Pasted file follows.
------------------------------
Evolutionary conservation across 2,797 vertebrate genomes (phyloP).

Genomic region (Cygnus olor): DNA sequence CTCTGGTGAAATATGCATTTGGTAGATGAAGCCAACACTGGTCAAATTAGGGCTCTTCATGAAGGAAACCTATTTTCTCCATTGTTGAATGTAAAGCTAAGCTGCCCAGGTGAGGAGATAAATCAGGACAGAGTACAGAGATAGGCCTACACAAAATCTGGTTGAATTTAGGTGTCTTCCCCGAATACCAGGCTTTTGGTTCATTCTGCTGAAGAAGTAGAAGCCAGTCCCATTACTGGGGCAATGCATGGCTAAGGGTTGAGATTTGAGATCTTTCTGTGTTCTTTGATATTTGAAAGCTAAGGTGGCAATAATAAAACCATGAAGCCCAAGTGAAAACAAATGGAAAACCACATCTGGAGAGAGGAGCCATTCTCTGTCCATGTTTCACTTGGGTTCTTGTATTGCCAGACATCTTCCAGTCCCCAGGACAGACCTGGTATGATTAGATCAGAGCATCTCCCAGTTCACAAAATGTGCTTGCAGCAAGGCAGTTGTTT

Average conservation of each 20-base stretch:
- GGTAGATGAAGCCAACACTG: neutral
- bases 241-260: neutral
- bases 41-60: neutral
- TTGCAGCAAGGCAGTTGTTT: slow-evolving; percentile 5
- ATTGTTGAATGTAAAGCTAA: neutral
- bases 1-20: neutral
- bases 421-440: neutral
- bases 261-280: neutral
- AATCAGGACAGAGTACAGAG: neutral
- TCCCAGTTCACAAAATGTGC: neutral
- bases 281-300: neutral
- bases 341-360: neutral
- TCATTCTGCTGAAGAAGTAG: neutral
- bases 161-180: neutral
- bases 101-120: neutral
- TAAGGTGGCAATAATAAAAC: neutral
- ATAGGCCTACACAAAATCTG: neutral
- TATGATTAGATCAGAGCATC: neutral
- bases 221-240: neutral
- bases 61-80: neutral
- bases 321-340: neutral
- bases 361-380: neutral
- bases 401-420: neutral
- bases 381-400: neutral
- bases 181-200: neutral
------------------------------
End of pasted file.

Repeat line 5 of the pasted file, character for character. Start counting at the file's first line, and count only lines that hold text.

- bases 241-260: neutral